We have all heard the stories: the mother walking for two days to take her sick child to the nearest health facility, the man losing two days’ pay to seek out medical care for a persisting pain, the millions upon millions of families that forgo care altogether because they don’t have the means to reach a traditional health facility. Mobile care—the delivery of services by health workers on the move—holds particular promise in extending health care to populations beyond the reach of static facilities. In certain cases, it has been shown to be more effective than static facilities, serving many more people with the same equipment and recovering a larger portion of its operating costs, and more efficient in utilizing staff time. Although much work remains to be done before we truly understand both the potential and pitfalls of mobile medical care, there is no shortage of models that have been developing and evolving the capacity of limited medical human resources to serve disperse and remote populations.
From a basic bicycle carrying health workers and medicine into rural villages to a fully mobile cardiac catheterization lab, CHMI profiles close to 80 mobile care programs. The majority of profiled programs operate in rural geographies and deliver basic primary care (50%), although significant focus is also placed on family planning and reproductive health (13%), HIV/AIDS (13%), general secondary care (12%) and maternal and child health (12%).* Interestingly, mobile care is also becoming a hotbed of eye care innovation; while eye care comprises only about 4% of all programs listed in the CHMI database, 11% of mobile care programs deliver eye care services.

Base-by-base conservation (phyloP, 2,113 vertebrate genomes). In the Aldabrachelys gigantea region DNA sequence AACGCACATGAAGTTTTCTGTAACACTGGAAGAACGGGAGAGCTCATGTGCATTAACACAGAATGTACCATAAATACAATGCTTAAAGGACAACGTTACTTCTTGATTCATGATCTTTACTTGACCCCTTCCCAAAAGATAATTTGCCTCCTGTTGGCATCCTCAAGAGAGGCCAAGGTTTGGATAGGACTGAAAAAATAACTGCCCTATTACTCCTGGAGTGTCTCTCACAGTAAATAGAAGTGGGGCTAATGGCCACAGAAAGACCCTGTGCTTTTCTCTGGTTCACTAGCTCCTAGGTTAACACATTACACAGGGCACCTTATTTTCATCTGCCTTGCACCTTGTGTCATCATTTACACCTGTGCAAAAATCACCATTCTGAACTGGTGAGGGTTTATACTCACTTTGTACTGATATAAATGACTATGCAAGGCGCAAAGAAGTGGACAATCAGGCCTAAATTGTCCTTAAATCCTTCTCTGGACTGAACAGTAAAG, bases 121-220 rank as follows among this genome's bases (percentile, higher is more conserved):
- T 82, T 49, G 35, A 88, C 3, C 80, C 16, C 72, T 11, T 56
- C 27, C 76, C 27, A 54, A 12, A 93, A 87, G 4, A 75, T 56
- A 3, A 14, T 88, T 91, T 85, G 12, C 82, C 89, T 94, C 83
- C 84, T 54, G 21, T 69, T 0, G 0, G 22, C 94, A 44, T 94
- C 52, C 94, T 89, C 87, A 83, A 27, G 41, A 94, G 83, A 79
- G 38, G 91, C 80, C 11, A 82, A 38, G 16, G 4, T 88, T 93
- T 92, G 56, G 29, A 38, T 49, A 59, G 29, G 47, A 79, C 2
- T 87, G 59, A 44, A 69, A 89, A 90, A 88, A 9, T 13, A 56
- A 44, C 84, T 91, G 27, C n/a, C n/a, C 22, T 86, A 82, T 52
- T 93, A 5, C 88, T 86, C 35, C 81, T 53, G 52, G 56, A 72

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Basic statistics aside, what exactly do we mean when we say mobile care? Is it the health worker that delivers preventative care and basic screening at camps that attract hundreds of people? The team of doctors and nurses that hold regular office hours in a rural schoolhouse? Or is it the highly equipped van that brings traditional medical facilities to remote settings, providing local residents access to more complex treatment? A review of all mobile care programs profiled in the CHMI database reveals three common models: